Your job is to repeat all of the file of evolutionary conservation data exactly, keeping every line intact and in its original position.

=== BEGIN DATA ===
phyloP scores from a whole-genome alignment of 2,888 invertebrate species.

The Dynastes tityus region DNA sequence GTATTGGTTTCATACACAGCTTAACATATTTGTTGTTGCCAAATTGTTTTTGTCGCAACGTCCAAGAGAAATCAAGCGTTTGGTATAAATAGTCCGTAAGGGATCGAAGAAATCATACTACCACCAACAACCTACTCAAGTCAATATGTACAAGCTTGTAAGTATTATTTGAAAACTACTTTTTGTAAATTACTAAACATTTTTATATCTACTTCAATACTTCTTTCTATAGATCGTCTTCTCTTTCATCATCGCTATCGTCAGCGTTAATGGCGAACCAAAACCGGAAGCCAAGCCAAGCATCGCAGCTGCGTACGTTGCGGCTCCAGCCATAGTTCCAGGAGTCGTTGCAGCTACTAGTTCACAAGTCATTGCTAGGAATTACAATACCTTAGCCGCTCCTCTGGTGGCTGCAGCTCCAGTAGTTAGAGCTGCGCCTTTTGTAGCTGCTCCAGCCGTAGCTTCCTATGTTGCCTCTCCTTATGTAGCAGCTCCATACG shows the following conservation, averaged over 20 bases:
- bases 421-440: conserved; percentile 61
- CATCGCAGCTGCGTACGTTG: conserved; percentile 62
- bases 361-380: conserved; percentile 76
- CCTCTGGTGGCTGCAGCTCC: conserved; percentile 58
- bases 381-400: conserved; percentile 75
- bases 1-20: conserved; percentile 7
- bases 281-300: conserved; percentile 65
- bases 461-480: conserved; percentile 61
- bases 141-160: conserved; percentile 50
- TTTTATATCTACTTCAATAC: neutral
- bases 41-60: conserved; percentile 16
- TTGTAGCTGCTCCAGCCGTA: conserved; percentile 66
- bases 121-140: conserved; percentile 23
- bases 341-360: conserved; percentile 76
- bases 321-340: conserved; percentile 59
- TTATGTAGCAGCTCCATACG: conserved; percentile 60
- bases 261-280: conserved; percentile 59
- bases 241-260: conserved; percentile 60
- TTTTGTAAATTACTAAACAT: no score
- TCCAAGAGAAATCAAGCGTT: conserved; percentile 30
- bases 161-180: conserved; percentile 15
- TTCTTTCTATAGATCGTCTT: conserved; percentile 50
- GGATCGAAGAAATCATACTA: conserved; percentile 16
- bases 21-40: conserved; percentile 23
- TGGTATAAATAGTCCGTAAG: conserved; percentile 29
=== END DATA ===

phyloP scores from a whole-genome alignment of 2,888 invertebrate species.

The Dynastes tityus region DNA sequence GTATTGGTTTCATACACAGCTTAACATATTTGTTGTTGCCAAATTGTTTTTGTCGCAACGTCCAAGAGAAATCAAGCGTTTGGTATAAATAGTCCGTAAGGGATCGAAGAAATCATACTACCACCAACAACCTACTCAAGTCAATATGTACAAGCTTGTAAGTATTATTTGAAAACTACTTTTTGTAAATTACTAAACATTTTTATATCTACTTCAATACTTCTTTCTATAGATCGTCTTCTCTTTCATCATCGCTATCGTCAGCGTTAATGGCGAACCAAAACCGGAAGCCAAGCCAAGCATCGCAGCTGCGTACGTTGCGGCTCCAGCCATAGTTCCAGGAGTCGTTGCAGCTACTAGTTCACAAGTCATTGCTAGGAATTACAATACCTTAGCCGCTCCTCTGGTGGCTGCAGCTCCAGTAGTTAGAGCTGCGCCTTTTGTAGCTGCTCCAGCCGTAGCTTCCTATGTTGCCTCTCCTTATGTAGCAGCTCCATACG shows the following conservation, averaged over 20 bases:
- bases 421-440: conserved; percentile 61
- CATCGCAGCTGCGTACGTTG: conserved; percentile 62
- bases 361-380: conserved; percentile 76
- CCTCTGGTGGCTGCAGCTCC: conserved; percentile 58
- bases 381-400: conserved; percentile 75
- bases 1-20: conserved; percentile 7
- bases 281-300: conserved; percentile 65
- bases 461-480: conserved; percentile 61
- bases 141-160: conserved; percentile 50
- TTTTATATCTACTTCAATAC: neutral
- bases 41-60: conserved; percentile 16
- TTGTAGCTGCTCCAGCCGTA: conserved; percentile 66
- bases 121-140: conserved; percentile 23
- bases 341-360: conserved; percentile 76
- bases 321-340: conserved; percentile 59
- TTATGTAGCAGCTCCATACG: conserved; percentile 60
- bases 261-280: conserved; percentile 59
- bases 241-260: conserved; percentile 60
- TTTTGTAAATTACTAAACAT: no score
- TCCAAGAGAAATCAAGCGTT: conserved; percentile 30
- bases 161-180: conserved; percentile 15
- TTCTTTCTATAGATCGTCTT: conserved; percentile 50
- GGATCGAAGAAATCATACTA: conserved; percentile 16
- bases 21-40: conserved; percentile 23
- TGGTATAAATAGTCCGTAAG: conserved; percentile 29